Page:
Private Clouds And Virtualization Are Falling Short Of Expectations, Symantec Survey Shows

Early adopters of private cloud and several key virtualization usage scenarios are coming up well short of their goals for these technologies, according to a Symantec survey of 3,700 enterprises around the globe. On the other hand, the overwhelming majority of enterprises are at least in the discussion/planning stage for these kinds of initiatives.

June 13, 2011

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Early adopters of private cloud and several key virtualization usage scenarios are coming up well short of their goals for these technologies, according to a Symantec survey of 3,700 enterprises around the globe. On the other hand, the overwhelming majority of enterprises are at least in the discussion/planning stage for these kinds of initiatives.

The respondents to the 2011 Virtualization and Evolution to the Cloud Survey reported substantial gaps between their expectations for storage virtualization, desktop/endpoint virtualization, private storage as a service, and private or hybrid cloud computing. Private storage as a service was the most disappointing of these, with a 37% gap between goals and realization. (The other gaps were 26% for endpoint virtualization, 32% for private/hybrid computing and 33% for storage virtualization).

“Storage as a service is one of the hardest elements to get to in a private cloud model,” says Dan Lamorena, Symantec director of product marketing, storage and high availability. In large part, he says, enterprises have to adopt a very different approach to storage provisioning.

“Typically, storage is still bought on a project-by-project basis. With storage as a service, you have to have some sort of automation in the way you deploy and provision storage. You have to buy ahead of time to match trends and provision as requests come in.”

Specifically, the biggest disappoints in storage as a service were in time to provision, scalability and security.

The one except in expectations vs. reality was server virtualization, where enterprises are hitting their targets (just a 4% gap between goals and achievement). The maturity in this space is the main factor, Lamorena says. Server virtualization has been around for a while; it’s well understood, enterprises have the requisite in-house expertise, and vendors offer strong, mature products.In contrast, most enterprises lack sufficient in-house skills in the other areas. The generally disappointing results of initiatives in the other areas should improve over time, as organizations develop the skill sets, improve their understanding of the processes and as products improve.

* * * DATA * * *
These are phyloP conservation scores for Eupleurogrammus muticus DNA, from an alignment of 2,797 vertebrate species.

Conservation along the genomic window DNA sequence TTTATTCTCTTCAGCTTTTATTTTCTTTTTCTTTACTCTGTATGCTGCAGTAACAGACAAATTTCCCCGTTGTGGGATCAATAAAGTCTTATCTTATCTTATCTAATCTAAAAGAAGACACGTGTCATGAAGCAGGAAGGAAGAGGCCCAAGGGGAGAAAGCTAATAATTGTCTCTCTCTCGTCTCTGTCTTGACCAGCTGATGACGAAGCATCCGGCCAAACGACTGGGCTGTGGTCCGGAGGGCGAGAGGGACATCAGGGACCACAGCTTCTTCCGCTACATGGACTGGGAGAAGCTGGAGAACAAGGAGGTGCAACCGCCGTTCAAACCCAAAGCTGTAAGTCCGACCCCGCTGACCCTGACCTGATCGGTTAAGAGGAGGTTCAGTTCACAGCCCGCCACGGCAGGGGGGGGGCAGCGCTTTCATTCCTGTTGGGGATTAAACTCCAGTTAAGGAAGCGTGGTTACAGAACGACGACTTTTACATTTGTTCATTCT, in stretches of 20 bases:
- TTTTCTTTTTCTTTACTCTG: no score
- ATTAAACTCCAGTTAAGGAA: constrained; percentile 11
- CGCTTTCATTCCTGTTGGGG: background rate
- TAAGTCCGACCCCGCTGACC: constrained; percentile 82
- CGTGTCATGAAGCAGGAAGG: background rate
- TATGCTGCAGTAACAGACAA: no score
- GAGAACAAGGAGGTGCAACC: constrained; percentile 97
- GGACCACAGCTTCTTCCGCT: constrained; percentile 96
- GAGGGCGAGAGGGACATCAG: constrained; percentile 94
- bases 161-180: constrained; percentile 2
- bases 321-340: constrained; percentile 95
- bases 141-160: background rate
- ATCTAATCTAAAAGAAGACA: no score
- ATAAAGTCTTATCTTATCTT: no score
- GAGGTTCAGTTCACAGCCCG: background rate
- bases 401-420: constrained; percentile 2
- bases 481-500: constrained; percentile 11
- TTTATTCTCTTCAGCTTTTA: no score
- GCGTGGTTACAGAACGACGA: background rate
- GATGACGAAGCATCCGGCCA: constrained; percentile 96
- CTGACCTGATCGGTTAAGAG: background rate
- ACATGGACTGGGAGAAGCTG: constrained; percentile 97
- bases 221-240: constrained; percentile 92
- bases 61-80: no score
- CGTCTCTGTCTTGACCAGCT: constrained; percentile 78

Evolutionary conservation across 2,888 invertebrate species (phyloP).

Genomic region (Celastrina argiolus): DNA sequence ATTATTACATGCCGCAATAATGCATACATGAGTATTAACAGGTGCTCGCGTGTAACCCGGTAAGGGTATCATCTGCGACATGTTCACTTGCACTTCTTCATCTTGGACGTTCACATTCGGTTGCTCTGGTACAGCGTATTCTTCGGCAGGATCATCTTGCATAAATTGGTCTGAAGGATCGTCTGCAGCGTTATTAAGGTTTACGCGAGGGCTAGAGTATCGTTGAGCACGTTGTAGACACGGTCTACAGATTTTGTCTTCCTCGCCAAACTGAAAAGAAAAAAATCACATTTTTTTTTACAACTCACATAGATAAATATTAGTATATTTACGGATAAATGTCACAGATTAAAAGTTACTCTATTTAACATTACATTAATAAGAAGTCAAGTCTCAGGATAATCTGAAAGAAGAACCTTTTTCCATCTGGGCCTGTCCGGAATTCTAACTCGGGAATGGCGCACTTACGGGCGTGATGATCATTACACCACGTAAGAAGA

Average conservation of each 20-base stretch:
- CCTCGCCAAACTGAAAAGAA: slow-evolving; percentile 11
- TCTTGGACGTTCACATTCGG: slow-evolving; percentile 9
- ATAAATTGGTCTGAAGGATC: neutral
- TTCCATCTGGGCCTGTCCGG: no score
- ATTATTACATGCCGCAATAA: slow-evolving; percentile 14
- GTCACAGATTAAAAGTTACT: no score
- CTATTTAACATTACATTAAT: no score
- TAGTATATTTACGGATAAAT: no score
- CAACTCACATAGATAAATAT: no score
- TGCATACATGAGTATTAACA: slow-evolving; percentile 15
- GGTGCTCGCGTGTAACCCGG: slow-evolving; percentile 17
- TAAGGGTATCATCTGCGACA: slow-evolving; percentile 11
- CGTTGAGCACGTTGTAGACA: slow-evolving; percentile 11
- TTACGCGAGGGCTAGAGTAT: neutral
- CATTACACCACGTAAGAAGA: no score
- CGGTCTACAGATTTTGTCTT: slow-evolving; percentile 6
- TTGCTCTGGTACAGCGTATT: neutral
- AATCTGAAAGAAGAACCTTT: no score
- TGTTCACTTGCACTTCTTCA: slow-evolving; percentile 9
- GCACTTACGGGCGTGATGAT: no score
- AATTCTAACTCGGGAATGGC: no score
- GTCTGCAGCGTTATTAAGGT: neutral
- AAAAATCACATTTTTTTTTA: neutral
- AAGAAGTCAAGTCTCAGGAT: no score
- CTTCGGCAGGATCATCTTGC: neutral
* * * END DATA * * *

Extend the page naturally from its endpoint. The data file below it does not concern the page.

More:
“There’s a hype cycle with every new technology; everything is overpromised in the beginning,” Lamorena says.

On the plus side, most organizations are at least planning deployments in all five areas, and many have either implemented or are in the process of implementing each, with private storage (35%) on the low end to server virtualization (45%) on the high end. Only a fraction of the enterprises are not considering these technologies at all.

The United States is far ahead of the rest of the world. For example, 73% of U.S. enterprises have implemented or are implementing server virtualization, vs. 45% globally. For private cloud, the U.S. is at 56% as opposed to 35% globally. Not surprisingly, about two-thirds of large and midsize enterprises report adoption of cloud and virtualization technologies, vs. just under half of small enterprises.

In addition, enterprises are showing some interest in virtualizing business-critical applications in the next year. Three of five are planning to virtualize database applications; just under half will virtualize email and about 40% will virtualize ERP applications.

Enterprises cited vulnerabilities, disaster recovery and encryption as their primary concerns about putting critical applications in private or hybrid cloud environments, although a third said they are doing so. One large telecommunications company said it will not move critical apps to virtual servers for 10 years, Lamorena says. Four out of five respondents identified concern over availability as a major factor in the decision to put critical apps on virtual servers, and 63% cited security as a major challenge.

Interestingly, more than half the respondents said storage costs “somewhat or significantly increased” with server virtualization.

See more on this topic by subscribing to Network Computing Pro Reports Research: Federal Government Cloud Computing Survey (subscription required).

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